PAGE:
Roddick ready for solid showing at ATP Finals

Roddick ready for solid showing at ATP Finals

Published Nov. 20, 2010 1:36 a.m. ET

Only Roger Federer has qualified for more ATP Tour World Finals than Andy Roddick. The Swiss legend was amongst the Elite Eight gathered at the County Hall Marriott on the River Thames Friday, having qualified for the ninth time, while Roddick, after posing for photographs in the shadow of Big Ben just across the river, was talking about how he had managed to make it No. 8.

"You have to get lucky," he said. "I mean, look at Juan Martin del Potro. He's had a bad injury, otherwise he would surely be here. I had to miss this event last year because of injury but generally I have managed to time my injuries OK. I'm particularly proud of having made it this year because I did get injured early in the spring and then got sick. So it's been a pretty good effort, I think."

Speaking to a small gathering of journalists at a round table while a rather larger crowd waited for Rafael Nadal to appear further down the room, Roddick was asked why he seemed to get criticized a lot when he didn't win things, even though his feat of finishing in the world's top 10 for nine consecutive years demonstrates an amazing level of consistency.

"Earlier in the year I dropped out of the top 10 for a week and didn't even realize it," Roddick smiled. "Then I started catching all the criticism and I thought, 'Hey, wait a minute, what about all the people who haven't ever been in the top 10 over the past decade!' "


Roddick admitted that being No. 1 in the U.S. left him open to all kinds of expectations. "It's the same with Andy Murray here," he said. "But you just have to get on with it. It certainly helps me to be back in a city where I feel so comfortable and where people seem to appreciate me."

Roddick's herculean attempt to defeat Federer in the 2009 Wimbledon final certainly won the hearts and minds of the British sporting public, and he will get plenty of support at the impressive 02 Arena where crowds of 17,000 are expected for both afternoon and evening sessions starting on Sunday. But he knows that there will be plenty of people cheering for his opponent, too, when he plays his first-round match on Monday. Nadal is a world superstar and will present Roddick with a fearsome challenge, especially as the Spaniard is desperate to do well here after arriving half-fit and mentally distracted 12 months ago.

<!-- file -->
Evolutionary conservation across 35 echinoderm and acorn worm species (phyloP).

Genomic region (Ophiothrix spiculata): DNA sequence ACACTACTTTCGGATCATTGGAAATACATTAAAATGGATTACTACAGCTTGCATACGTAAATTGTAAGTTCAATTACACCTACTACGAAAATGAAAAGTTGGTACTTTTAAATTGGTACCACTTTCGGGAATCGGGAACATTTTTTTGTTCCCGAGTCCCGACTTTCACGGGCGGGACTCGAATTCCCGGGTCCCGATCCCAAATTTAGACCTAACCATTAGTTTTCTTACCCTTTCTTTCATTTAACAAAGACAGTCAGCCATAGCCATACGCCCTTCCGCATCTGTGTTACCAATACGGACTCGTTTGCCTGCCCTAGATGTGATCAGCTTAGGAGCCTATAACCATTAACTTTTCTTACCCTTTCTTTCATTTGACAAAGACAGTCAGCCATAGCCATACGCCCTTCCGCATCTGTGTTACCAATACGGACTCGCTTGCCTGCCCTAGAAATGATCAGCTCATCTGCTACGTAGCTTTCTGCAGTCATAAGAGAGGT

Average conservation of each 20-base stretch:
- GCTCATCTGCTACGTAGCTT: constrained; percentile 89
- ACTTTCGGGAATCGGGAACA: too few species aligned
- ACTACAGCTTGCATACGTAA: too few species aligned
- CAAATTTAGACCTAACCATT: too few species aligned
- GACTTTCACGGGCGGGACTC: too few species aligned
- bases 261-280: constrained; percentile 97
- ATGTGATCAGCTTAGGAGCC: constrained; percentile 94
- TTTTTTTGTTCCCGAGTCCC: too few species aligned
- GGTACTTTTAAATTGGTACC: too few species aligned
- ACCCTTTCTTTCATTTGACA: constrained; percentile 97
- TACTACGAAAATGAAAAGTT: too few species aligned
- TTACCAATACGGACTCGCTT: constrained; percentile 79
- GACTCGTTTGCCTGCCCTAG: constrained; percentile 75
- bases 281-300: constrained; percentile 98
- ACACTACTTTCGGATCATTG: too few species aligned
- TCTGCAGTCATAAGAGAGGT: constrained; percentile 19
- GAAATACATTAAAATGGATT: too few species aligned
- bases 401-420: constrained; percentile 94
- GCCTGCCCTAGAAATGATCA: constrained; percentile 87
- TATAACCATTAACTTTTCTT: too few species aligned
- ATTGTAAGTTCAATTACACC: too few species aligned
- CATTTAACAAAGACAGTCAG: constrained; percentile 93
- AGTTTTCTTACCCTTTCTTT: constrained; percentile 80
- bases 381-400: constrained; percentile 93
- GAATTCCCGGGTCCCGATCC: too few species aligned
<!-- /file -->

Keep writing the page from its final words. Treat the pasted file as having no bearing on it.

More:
"I feel great physically and am quite confident as I have a 7-2 record against the field over the past year," said Roddick who beat Nadal on the last occasion they met in the Miami semifinals in March. "The court will be medium-paced, a lot slower than Paris last week, but I know I will have to be aggressive against Rafa. It's no use trying to play cat-and-mouse with him."

Roddick has not been bored since arriving here over the weekend. He went to see Chelsea play Sunderland in a Premiership soccer match on Sunday and caught the biggest upset of the season so far, with the league leaders losing at home 3-0. "I probably won't get invited back again after that," he joked. Then there was a chance to see The Jersey Boys and hours of practice at the Queens' Club "where they have been kind enough to make me a member after winning the tournament four times!"

But the highlight seemed to be the visit to Downing Street and an opportunity to meet Prime Minister David Cameron. "He seems to be a bit of a tennis player and I was glad to see he plays with a Babolat racquet," Roddick laughed.

Cameron spent a lot of time talking to Andy Murray but that didn't worry Federer. "It's normal," he said. "He's the British guy. But we all enjoyed being there and it just shows how important this event is in this country, which is nice."

For as long as I can remember, the top players enjoy this year-end tournament because of its feeling of exclusivity. They know how hard they have worked to get there and how difficult it is to finish as one of the top eight. But it can still put them in some unfamiliar situations.

"It was quite funny, actually, when we arrived at Downing Street," Murray recounted. "We were ushered into this ante-room waiting to meet Mr. Cameron and we suddenly stood there in our suits, looking at each other, just us as a group, and although we all know each other really well, we didn't seem to know what to say."

It will all get much more familiar on Sunday when Murray kicks off the event with a match against the Masters Series winner in Paris, Robin Soderling, and Federer follows against the surprise first-time entrant, David Ferrer of Spain.


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